WCS North America

Sagebrush Steppe Conservation Project /ID National Lab

Picture a forest of trees stretching for hundreds of miles but no more than a meter or so tall. Ecologically, this is sagebrush steppe. Historically, this ‘forest’ stretched almost unbroken across much of the intermountain West and provided cover and food for species including pronghorn, sage-grouse, and pygmy rabbits. Today only fragments of this once extensive forest remain, and for the most part what remains has been altered from its natural state as a result of many factors including overgrazing, invasion of exotic species (e.g. cheatgrass) and human-caused fires. Conserving sagebrush steppe habitat, greater sage-grouse, pygmy rabbits and pronghorn are top priorities for the WCS Yellowstone Rockies Program. 

In 2005, WCS began working within southeastern Idaho’s Lost River Sinks landscape [primarily on the extensive 570,000 acres of the U.S. Department of Energy’s (DOE) Idaho National Laboratory (INL)] - one of the best remaining examples of intact sagebrush-steppe habitat in the country.  Because of DOE’s national security concerns, rather than conservation motives, sagebrush habitats on most of the INL have been safeguarded from many disturbances for over 50 years.  WCS is using this opportunity to conduct research to better understand sagebrush steppe ecology in this large and relatively intact sagebrush ecosystem.  WCS is using the information gathered to develop conservation strategies to better protect and manage sagebrush steppe habitats and sagebrush obligate species throughout the western U.S.  WCS is also gathering essential wildlife and biodiversity information on the INL site that will contribute to a long term conservation management plan for the INL.  By doing so WCS will help the DOE make decisions about how and where to develop future facilities necessary for the pursuit of its mission and goals while protecting this fragile and unique sagebrush landscape and assemblage of obligate species.


  • Conserve essential sagebrush habitat for sensitive species (e.g., greater sage-grouse and pygmy rabbits) by developing Candidate Conservation Agreements and a Conservation Management Plan for the INL.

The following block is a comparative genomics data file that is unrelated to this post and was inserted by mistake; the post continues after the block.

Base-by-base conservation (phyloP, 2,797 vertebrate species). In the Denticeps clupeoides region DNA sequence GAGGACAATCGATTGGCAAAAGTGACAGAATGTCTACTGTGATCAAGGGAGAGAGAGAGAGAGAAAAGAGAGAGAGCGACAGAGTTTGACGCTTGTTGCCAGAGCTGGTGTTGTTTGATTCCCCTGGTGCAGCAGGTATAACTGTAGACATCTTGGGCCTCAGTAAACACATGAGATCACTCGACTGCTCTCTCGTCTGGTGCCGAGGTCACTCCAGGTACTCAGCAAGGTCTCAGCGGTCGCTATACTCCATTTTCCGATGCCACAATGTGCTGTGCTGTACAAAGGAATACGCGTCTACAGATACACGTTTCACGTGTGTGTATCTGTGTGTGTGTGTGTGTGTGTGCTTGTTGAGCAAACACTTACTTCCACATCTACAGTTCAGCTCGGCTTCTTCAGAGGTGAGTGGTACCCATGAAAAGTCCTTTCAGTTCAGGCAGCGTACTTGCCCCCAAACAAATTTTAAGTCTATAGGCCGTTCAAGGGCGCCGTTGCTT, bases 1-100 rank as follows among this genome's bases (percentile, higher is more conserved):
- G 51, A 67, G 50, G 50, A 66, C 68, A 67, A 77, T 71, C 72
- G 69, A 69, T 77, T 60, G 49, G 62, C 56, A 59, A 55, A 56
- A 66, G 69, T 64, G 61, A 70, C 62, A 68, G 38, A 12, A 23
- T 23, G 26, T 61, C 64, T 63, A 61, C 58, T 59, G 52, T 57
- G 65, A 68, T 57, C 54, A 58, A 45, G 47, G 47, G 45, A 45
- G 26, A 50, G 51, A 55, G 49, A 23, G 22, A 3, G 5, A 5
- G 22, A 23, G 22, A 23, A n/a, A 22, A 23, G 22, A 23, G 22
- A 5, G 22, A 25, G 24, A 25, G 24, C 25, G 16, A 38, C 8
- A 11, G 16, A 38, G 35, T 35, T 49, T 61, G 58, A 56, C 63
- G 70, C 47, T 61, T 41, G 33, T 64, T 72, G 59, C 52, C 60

• Use knowledge gained through research on the INL to protect the relatively intact nature (i.e., ecological integrity) of sagebrush habitats in the Lost River Sinks Landscape.
  • Protect sensitive sagebrush obligate species such as pygmy rabbits and sage grouse  in the Lost River Sinks Landscape.
  • Maintain ecological connectivity across the Lost River Sinks Landscape.


Idaho National Laboratory Conservation Management Plan

The Idaho National Laboratory (INL) contains some of the least disturbed sagebrush steppe habitats remaining in the Great Basin. In addition the INL is one of the few remaining areas that support abundant populations of sagebrush obligate species such as sage grouse and pygmy rabbits. WCS is working with the U.S. Department of Energy and the S.M. Stoller Corporation to develop a Conservation Management Plan that will provide guidelines for landscape management that are focused on conserving important wildlife species and their habitats. WCS has been working on this project since 2005 and will continue to work on the project through implementation of the Conservation Management Plan in 2012.

Sage Grouse and Pronghorn Connectivity

Sage grouse and pronghorn make long distance migrations from winter grounds on the Snake River Plain to summer habitats in mountain foothills and valleys to the north. Due to the undisturbed nature of the landscape it is one of the remaining strongholds for species such as greater sage-grouse pygmy rabbits bighorn sheep and Great Basin rattlesnakes. Identifying and protecting movement corridors for these species are important for maintaining ecological integrity in the Lost River Sinks Landscape. WCS is conducting movement studies on both sage grouse and pronghorn to identify important movement corridors. Results from these studies will update Bureau of Land Management habitat management plans and guide land acquisition efforts in the region.


Researchers from WCS and the Lava Lake Institute for Science and Conservation discovered a new migration route of pronghorn antelope that ranks among the farthest for any land mammal in the western Hemisphere. The migration route stretches from the base of Idaho’s Pioneers Mountains to the continental divide’s Beaverhead Mountains, passing through Craters of the Moon National Monument and Preserve—a round trip in excess 160 miles. The route crosses federal, state, and private land and narrows in one stretch to a bottleneck less than two football fields wide. There, animals are restricted by mountains, fences, a highway, and fields of jagged lava. The discovery is part of an ongoing study tracking pronghorn using GPS and radio collars. The study’s investigators include WCS’s Dr. Scott Bergen, Tess O’Sullivan of the Lava Lake Institute, and Mark Hurley of Idaho Fish & Game.


WCS North America Program
212 South Wallace Avenue, Suite 101 Bozeman, MT, 59715 USA
(406) 522-9333